1.5 Favorable conditions for investing in Uganda
Beef consumption
Consumption of beef is increasing both in absolute terms and on per capita basis, as the income of people increases.  Beef consumption in Uganda is only 6 kgs per capita, which is below the recommended 50 kgs by FAO. The growing incomes represent an opportunity to invest in the sector.

Export Potential
There is an export potential to the neighboring countries where endemic diseases and hostile climate hinder production of quality beef and lack of land.
Access to resources
Land: Uganda has abundant land for industrial development and good and reliable supply of water from lakes and rivers.

Area covered by water and land in Uganda

Land use
Raw materials
Uganda has good supply of cattle for slaughter and according to the livestock census conducted in 2008, Uganda has a cattle population of 11 millions, this is an increase of 3.9 million from 2005 and about 500 cattle is slaughtered every day in Kampala.
There is an increasing number of both large scale and small scale poultry farmers. These will offer broilers for the slaughter and processing. Organized contract farming schemes are available which supply the processing companies.

Labour
There is enough supply of skilled and unskilled labour in Uganda for meat processing industry. There are graduates in food technology from Universities who can easily adapt to new technology. The casual labour rates are low with minimum wages of US $ 2-2.5 per day.

Availability of financing
There are a number of regional and International Commercial Banks including Development Banks that offer long term financing for viable projects.

Access to Markets / Market Niches
•    The domestic market is about 28 million people. The market for processed beef products especially the convenience packed hygienic beef products, is steadily growing due to; increased demand resulting from increased population, which is estimated at 3.4 % per year and per capita incomes.
•    There is a tremendous expansion of the tourism industry bringing in a new class of consumers demanding quality and sometimes unique products.
•    There is a dramatic springing up of first class supermarkets like Uchumi, Shoprite, Nakumatt and Capital Shoppers, as well as Hotels, Restaurants and Takeaways.
•    There is export potential to neighboring countries of the greater Regional East African Community comprising of Kenya, Uganda, Rwanda, Tanzania and Burundi, with a population of 120 million people, as well as COMESA region, beef cows are also exported to Sudan. Most of these countries have got limited available land, unpredictable weather pattern conditions and high population growth. This offers an opportunity for Uganda to penetrate the markets.
•    The Middle East and Arab countries offer a wider market for Uganda beef because the special requirement to halaal  slaughtering is compatible with Uganda beef industry.

Capability and competence
Uganda has skilled human resource from Universities and Technical Colleges which is trainable and easily adapts to new technologies. There are graduates in Food Technology with industrial practical experience acquired from existing processing plants. Makerere and Kyambogo Universities have 30-40 graduates in food science and technology each year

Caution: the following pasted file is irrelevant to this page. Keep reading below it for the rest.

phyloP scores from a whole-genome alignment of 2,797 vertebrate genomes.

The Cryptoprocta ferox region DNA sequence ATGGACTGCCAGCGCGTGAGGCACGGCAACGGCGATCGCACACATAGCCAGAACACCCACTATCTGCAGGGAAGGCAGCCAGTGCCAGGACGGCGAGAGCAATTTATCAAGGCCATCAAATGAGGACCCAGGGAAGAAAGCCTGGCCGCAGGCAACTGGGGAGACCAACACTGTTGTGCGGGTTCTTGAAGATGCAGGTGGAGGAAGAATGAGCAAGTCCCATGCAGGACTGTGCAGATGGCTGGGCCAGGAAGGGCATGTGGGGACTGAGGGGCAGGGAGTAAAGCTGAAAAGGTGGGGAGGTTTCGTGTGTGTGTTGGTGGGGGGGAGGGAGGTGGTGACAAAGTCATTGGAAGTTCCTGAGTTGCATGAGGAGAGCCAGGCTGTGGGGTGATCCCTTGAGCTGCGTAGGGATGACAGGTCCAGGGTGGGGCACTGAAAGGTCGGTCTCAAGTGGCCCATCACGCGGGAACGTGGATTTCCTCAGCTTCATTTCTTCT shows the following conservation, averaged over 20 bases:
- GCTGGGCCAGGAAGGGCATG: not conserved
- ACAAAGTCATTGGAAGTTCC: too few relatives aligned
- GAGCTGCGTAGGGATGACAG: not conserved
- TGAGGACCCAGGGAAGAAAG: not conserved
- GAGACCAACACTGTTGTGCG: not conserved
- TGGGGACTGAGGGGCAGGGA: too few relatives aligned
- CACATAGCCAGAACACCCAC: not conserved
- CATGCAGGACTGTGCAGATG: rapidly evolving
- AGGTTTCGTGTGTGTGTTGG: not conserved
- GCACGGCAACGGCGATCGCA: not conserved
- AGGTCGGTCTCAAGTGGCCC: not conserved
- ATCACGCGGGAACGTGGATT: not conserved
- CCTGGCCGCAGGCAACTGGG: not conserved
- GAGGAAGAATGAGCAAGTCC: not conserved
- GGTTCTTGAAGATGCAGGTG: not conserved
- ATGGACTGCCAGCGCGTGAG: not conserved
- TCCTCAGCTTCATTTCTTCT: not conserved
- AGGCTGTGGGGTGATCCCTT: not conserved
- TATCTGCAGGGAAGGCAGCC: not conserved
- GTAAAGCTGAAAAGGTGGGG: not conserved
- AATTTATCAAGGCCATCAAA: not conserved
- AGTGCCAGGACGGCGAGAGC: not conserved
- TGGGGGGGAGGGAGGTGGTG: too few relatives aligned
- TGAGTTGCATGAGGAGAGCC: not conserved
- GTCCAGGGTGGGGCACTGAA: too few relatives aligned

Favorable Location

•    Uganda is land locked and well connected with roads to the neighboring countries of East Africa and has a well developed basic infrastructure, electricity and water supplies, required for establishment of beef and poultry processing industry.
•    Uganda is located at the Equator and has tropical climate. This means the animals are reared throughout the year supplying meat all year, round for beef processing.
•    There is earmarked land by the government for beef processing, this is in cattle corridor areas, of South Western Uganda and the government is encouraging establishment of meat processing units near the cattle producing areas.
•    The government through UIA has also earmarked land for Industrial Development at Namanve Industrial Park. This is near the main abattoirs and market for products. UIA has also got land for investors in cattle corridor areas of Soroti, Mbarara, Nakasongola, Masindi etc.
•    Uganda has a favorable climate for growing of crops which can be used as feeds for birds.

2.0 INVESTMENT OPPORTUNITIES IN THE BEEF SECTOR The proposed investment opportunities in the dairy sector include processing one or a combination of the following:
•    Beef processing
•    Meat canning
•    Modern Abattoirs
•    Feed Lot
•    Poultry
2.1 Beef Processing
Purpose of the proposed project
To produce beef for the domestic and export markets

Proposed Projected Capacities and Processing Requirements
Estimated Total Investment Costs (US$)
Main Production Inputs Locally Available
Prices for raw materials, spices, additives and casings
Equipment/tools
Selected Factor Costs
Proposed Personnel and labour costs

Proposed Infrastructure available at proposed site
Preliminary Financial Viability Analysis of the Proposed Investment
Assumptions
1.    Full production capacity at 1,000  kgs of quality beef  cuts and 1,000 kgs of    sausages per day
2.    Production capacity in 1st year of  60% (600 kgs of beef cuts and 600 kgs of sausages )
3.    Increase in production of 10% per year
4.    6 working days in a week and 26 working days in a month
5.    Exchange rate of I US $ = UShs 2100

Estimated capital costs
Major input requirements:
Raw materials
Processed industrial materials and components
Factory Supplies
Labour
Sales

Indicative time schedule